Choosing A Safe Car for Your Teenager
Choosing a safe car for a teenager is not to be taken lightly. The Insurance Institute for Highway Safety (IIHS) recommends families follow four main principles when looking for a safe car for a teenager:
- Stay away from high horsepower. Vehicles with more powerful engines can tempt teens to speed to “test” their performance.
- Bigger, heavier vehicles protect better in a crash. They offer more crash protection than smaller vehicles due to their size and weight. The best models also have side air bags, as well as the standard driver and passenger ones. An anti-lock braking system (ABS) is also a great feature to help teen drivers avoid a crash.
- Electronic Stability Control (ESC) is a must. This advanced driver assistance system (ADAS) technologies feature, which helps a driver maintain control of the vehicle on curves and slippery roads, reduces risk on a level comparable to seat belts.
- Vehicles should have the best safety ratings possible. At a minimum, that means good ratings in the IIHS moderate overlap front test, acceptable ratings in the IIHS side crash test, and four or five stars from the National Highway Traffic Safety Administration (NHTSA).
It’s also a good idea to consider the rollover factor when choosing a safe car for a teenager. Some vehicles, such as SUVs and pick-up trucks, may seem safe due to their size and weight. But because they’re more likely to roll over during a crash, these types of vehicles are not recommended for teens. Due to their inexperience, teens are more likely to overcorrect or to drive off the road when distracted or to avoid a hazard, which can lead to rollovers. Check vehicle safety ratings at the National Highway Traffic Safety Administration and Insurance Institute for Highway Safety websites before making a purchase.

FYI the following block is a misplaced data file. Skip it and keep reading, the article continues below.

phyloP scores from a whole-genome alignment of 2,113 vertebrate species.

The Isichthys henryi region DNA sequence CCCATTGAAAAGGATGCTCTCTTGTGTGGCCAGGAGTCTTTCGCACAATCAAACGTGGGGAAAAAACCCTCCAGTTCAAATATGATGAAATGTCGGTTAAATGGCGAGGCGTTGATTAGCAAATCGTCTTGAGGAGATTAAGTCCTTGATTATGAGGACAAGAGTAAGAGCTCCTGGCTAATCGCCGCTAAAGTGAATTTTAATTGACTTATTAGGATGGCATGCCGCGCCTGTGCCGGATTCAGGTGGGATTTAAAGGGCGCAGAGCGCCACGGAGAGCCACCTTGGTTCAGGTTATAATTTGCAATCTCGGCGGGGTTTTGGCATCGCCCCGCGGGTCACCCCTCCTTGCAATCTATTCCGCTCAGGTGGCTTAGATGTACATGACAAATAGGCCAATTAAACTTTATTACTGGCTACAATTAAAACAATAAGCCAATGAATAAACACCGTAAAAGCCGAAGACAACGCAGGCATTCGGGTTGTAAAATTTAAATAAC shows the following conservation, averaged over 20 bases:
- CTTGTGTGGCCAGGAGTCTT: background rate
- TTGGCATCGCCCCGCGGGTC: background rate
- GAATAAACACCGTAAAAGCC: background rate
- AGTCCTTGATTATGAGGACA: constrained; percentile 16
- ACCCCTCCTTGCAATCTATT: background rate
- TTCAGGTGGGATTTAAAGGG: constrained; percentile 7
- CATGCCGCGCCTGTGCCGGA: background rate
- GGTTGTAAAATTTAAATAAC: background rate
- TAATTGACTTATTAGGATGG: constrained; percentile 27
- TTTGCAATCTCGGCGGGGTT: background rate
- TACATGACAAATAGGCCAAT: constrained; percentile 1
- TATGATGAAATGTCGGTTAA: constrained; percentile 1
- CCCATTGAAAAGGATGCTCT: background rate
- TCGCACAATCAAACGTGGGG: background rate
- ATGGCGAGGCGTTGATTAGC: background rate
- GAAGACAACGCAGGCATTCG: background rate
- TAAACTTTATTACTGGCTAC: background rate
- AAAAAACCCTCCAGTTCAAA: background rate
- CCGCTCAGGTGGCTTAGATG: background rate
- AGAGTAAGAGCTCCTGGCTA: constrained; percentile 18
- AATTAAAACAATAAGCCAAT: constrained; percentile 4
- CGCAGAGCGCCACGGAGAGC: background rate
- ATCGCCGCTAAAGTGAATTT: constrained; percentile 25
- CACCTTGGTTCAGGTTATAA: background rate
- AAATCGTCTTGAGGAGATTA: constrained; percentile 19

Sharing A Car
In addition to being thoughtful about a safe car for their teenager, parents should also consider how their teen gets the keys and whether sharing a car is best. According to research conducted at Children’s Hospital of Philadelphia, teenage drivers with "primary access" to a vehicle are more likely to use cell phones while driving and to speed than their peers who share a car with their family. These teens are also more than twice as likely to report having been in a crash than those who share a car.
When parents hold the car keys, it also creates opportunities to constructively remind teens to buckle up and to refrain from cell phone use while driving. It also offers teens the opportunity to share where they are going, whom they’ll be with, and when they will return.